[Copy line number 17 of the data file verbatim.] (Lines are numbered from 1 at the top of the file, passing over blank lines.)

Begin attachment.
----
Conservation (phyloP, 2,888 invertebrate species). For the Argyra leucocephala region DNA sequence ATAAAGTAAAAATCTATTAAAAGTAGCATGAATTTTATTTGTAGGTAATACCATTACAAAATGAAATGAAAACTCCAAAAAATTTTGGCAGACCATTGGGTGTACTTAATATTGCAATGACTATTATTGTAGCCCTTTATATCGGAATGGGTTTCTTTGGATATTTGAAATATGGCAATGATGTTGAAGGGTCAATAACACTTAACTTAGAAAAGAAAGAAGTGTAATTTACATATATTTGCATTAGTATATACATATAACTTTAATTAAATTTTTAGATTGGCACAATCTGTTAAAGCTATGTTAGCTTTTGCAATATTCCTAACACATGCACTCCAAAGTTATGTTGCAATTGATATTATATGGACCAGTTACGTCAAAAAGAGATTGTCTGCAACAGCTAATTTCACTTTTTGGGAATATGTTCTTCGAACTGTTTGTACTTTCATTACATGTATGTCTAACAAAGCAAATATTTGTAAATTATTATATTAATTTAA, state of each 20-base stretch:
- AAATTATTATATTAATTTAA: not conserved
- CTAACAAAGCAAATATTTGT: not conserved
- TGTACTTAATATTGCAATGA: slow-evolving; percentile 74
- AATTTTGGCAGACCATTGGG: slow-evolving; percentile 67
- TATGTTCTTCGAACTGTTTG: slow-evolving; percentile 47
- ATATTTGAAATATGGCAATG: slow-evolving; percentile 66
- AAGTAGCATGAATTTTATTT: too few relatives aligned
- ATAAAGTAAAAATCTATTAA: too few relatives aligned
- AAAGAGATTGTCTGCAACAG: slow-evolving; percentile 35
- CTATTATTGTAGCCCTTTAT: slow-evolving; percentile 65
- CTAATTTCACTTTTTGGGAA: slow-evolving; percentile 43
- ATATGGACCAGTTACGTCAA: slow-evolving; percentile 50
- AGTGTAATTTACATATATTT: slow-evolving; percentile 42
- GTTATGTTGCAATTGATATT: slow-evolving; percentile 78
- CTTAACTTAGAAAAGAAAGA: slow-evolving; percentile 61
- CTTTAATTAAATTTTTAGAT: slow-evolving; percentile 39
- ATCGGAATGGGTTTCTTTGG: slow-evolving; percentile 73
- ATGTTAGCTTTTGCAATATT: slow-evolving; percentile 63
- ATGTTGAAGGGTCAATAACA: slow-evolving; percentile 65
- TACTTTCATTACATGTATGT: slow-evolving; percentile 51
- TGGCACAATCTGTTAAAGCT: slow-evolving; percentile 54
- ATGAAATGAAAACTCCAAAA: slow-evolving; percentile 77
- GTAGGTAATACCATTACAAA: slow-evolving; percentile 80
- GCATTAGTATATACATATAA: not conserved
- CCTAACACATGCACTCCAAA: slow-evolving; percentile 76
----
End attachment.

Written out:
- CTTTAATTAAATTTTTAGAT: slow-evolving; percentile 39